Interview with 

Toby Cypress
by Scott T. Barnes


The first anniversary issue of New Myths is illustrated by panels from Toby Cypress' upcoming release Rodd Racer. I interviewed Toby as New Myths was about to go to press..er, to screen.

What inspired you to become an artist? 

I always loved drawing, art class was my favorite class as a kid. When I was in 3rd grade I read an interview on comic book creator/artist Joe Kubert (Sgt. Rock, Tor, Hawkman) in a scholastic magazine called "Dynamite Magazine", and that's when I started to persue art as a career.

When I graduated high school I enrolled into Joe Kubert's very popular art school for graphic art, and animation. I've always been into cartoons, and popular art like comic books...it was all very creative, and exciting to me.

How did you come up with the subject of Rodd Racer?

While in art school I had a teacher that excited me on hot rods, and noir stories. Comic stories from the 1940's, such as "Terry and the Pirates", and "Steve Canyon" by Milton Caniff which feature a globe trotting pilot finding adventure. Or "Flash Gordon" comic strips by Alex Raymond...I just loved the old stories by these comic artists, or cinema that featured your average hero plunged into strange locations,
and impossible situations. Maybe because as a kid I, my family moved around alot...and I kind of felt something in common with these fictional characters that had to constantly adjust, and pull through. So, I wanted to tell an adventure story that is influenced by the pulpy stories I enjoy to this day. Most of the Rodd Racer story is influenced by my experience in relationships, or creative challenges which are expressed in the metaphor of an action adventure.

Can you give me a summary of the plot?

Rodd Racer is a science fiction story about "potential, and ambition." A young racer struggles with his ambition to be the city's best racer while being chased by the city's most dangerous gangsters. He's got to learn a lot about himself, and those he cares about in order to finally meet his potential, it's not easy.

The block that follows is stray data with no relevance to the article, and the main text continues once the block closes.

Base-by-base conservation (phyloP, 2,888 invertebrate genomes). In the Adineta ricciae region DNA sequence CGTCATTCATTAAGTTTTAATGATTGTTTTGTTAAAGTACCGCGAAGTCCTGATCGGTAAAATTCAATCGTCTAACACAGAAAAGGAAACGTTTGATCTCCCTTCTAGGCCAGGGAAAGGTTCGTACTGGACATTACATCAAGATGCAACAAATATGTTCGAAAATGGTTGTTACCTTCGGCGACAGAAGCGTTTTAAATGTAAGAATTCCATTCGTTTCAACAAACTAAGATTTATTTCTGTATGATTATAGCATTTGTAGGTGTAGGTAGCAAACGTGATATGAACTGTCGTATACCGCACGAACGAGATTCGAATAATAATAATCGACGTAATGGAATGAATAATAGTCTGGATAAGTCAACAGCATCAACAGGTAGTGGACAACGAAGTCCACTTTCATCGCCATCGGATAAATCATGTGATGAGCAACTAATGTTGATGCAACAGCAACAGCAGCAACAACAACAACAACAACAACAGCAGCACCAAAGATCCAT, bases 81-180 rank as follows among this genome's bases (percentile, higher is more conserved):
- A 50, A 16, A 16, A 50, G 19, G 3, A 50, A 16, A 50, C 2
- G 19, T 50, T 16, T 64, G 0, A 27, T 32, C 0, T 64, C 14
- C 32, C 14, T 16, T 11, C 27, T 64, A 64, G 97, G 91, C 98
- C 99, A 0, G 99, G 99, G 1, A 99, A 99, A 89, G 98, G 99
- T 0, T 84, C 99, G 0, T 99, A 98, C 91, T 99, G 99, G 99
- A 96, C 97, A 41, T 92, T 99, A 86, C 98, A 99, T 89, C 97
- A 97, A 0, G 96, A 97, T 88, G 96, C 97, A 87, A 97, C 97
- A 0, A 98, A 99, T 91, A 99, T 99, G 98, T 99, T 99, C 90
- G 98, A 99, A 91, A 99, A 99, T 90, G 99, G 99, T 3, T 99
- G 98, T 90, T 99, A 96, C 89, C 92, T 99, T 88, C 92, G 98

How many illustrations/pages will it have?

It's going to be about 60 pgs of story, and another 10-20 pages of extra stuff.

How long does it take you to do a panel? How long have you been working on RR and when will it be finished?

Generally, I produce one page a day of artwork, with 5 pages a week. Rodd Racer is a special project for me, and I'm taking my time with so most of the pages have taken much longer...

One page of artwork in Rodd Racer can take me a week to finish production, which in comics is considered a very long time. These pages are much more detailed than most of my other stuff has been, and I'm trying to establish a visual dialogue which is much more interactive in some ways than your average comic book...so the artwork can take much longer, for me, to design than the average comic book.

I'm hoping for a spring 2009 release.

Have you found a publisher?

I have a nice relationship with Image Comics, they have published all of my creator owned properties, I like all of their titles, and I enjoy the company of all the other creators they publish, so I will continue publishing with Image.

What materials do you work with?

I'm a traditionalist I guess. I like to use bristol board, pencils, brushes, and ink. Today many comic artists use computers to produce the artwork. I use a computer for certain things, such as coloring, or layout, but the line work is done by hand.

Is Rodd Racer going to be entirely mono-chromatic?

Yes, black and white. When it comes to comics, color can disrupt the page design, and story pacing. Which is fine, even preferable for most comic readers because color can be very visually dynamic.
Rodd Racer is designed to be a black, and white story. For Rodd Racer, I'm using a page design that is very cinematic, and deliberately paced for a tempo. So I prefer a black, and white book so that a reader can clearly read the visual rhythm, and the story will feel very cinematic. Maybe I'll re-publish the story some day in color for fans that prefer full color comics but I don't have plans yet. I would like fans to see the book initially as it's meant to be presented in B/W, and maybe re-visit the story in color in some special expanded edition if the opportunity arrives.